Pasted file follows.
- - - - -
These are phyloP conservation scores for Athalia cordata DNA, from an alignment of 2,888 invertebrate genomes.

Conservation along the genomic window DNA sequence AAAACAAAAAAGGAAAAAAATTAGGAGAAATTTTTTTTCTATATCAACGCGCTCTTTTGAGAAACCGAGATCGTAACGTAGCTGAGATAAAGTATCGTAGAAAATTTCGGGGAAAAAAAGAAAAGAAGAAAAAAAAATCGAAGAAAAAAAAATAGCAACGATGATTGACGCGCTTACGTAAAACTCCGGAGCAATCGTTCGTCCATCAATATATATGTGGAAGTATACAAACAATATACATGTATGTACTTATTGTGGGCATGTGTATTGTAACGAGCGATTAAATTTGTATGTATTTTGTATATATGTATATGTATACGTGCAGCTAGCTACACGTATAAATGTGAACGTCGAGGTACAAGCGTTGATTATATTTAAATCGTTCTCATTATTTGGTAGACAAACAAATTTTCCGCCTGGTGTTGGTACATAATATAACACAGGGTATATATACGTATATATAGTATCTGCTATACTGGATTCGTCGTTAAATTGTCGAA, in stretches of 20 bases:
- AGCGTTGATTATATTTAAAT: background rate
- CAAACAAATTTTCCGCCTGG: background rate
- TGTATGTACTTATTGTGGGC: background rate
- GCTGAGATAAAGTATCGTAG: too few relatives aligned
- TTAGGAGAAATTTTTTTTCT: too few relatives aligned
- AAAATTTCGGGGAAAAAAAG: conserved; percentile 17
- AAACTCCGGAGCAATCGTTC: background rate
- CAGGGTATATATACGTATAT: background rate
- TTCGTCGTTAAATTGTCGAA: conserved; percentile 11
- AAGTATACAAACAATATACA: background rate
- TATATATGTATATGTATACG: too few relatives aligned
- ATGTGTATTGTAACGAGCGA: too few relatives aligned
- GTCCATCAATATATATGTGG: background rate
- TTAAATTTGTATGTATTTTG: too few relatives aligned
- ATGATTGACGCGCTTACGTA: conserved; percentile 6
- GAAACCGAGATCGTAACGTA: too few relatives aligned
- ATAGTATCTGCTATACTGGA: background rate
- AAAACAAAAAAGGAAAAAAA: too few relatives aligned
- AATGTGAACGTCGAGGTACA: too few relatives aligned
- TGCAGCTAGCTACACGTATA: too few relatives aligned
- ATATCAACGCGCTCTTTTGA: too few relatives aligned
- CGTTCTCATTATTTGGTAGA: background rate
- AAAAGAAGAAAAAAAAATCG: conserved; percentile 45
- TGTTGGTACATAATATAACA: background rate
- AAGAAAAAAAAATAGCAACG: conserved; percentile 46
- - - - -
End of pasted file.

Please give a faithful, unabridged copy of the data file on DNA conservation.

These are phyloP conservation scores for Athalia cordata DNA, from an alignment of 2,888 invertebrate genomes.

Conservation along the genomic window DNA sequence AAAACAAAAAAGGAAAAAAATTAGGAGAAATTTTTTTTCTATATCAACGCGCTCTTTTGAGAAACCGAGATCGTAACGTAGCTGAGATAAAGTATCGTAGAAAATTTCGGGGAAAAAAAGAAAAGAAGAAAAAAAAATCGAAGAAAAAAAAATAGCAACGATGATTGACGCGCTTACGTAAAACTCCGGAGCAATCGTTCGTCCATCAATATATATGTGGAAGTATACAAACAATATACATGTATGTACTTATTGTGGGCATGTGTATTGTAACGAGCGATTAAATTTGTATGTATTTTGTATATATGTATATGTATACGTGCAGCTAGCTACACGTATAAATGTGAACGTCGAGGTACAAGCGTTGATTATATTTAAATCGTTCTCATTATTTGGTAGACAAACAAATTTTCCGCCTGGTGTTGGTACATAATATAACACAGGGTATATATACGTATATATAGTATCTGCTATACTGGATTCGTCGTTAAATTGTCGAA, in stretches of 20 bases:
- AGCGTTGATTATATTTAAAT: background rate
- CAAACAAATTTTCCGCCTGG: background rate
- TGTATGTACTTATTGTGGGC: background rate
- GCTGAGATAAAGTATCGTAG: too few relatives aligned
- TTAGGAGAAATTTTTTTTCT: too few relatives aligned
- AAAATTTCGGGGAAAAAAAG: conserved; percentile 17
- AAACTCCGGAGCAATCGTTC: background rate
- CAGGGTATATATACGTATAT: background rate
- TTCGTCGTTAAATTGTCGAA: conserved; percentile 11
- AAGTATACAAACAATATACA: background rate
- TATATATGTATATGTATACG: too few relatives aligned
- ATGTGTATTGTAACGAGCGA: too few relatives aligned
- GTCCATCAATATATATGTGG: background rate
- TTAAATTTGTATGTATTTTG: too few relatives aligned
- ATGATTGACGCGCTTACGTA: conserved; percentile 6
- GAAACCGAGATCGTAACGTA: too few relatives aligned
- ATAGTATCTGCTATACTGGA: background rate
- AAAACAAAAAAGGAAAAAAA: too few relatives aligned
- AATGTGAACGTCGAGGTACA: too few relatives aligned
- TGCAGCTAGCTACACGTATA: too few relatives aligned
- ATATCAACGCGCTCTTTTGA: too few relatives aligned
- CGTTCTCATTATTTGGTAGA: background rate
- AAAAGAAGAAAAAAAAATCG: conserved; percentile 45
- TGTTGGTACATAATATAACA: background rate
- AAGAAAAAAAAATAGCAACG: conserved; percentile 46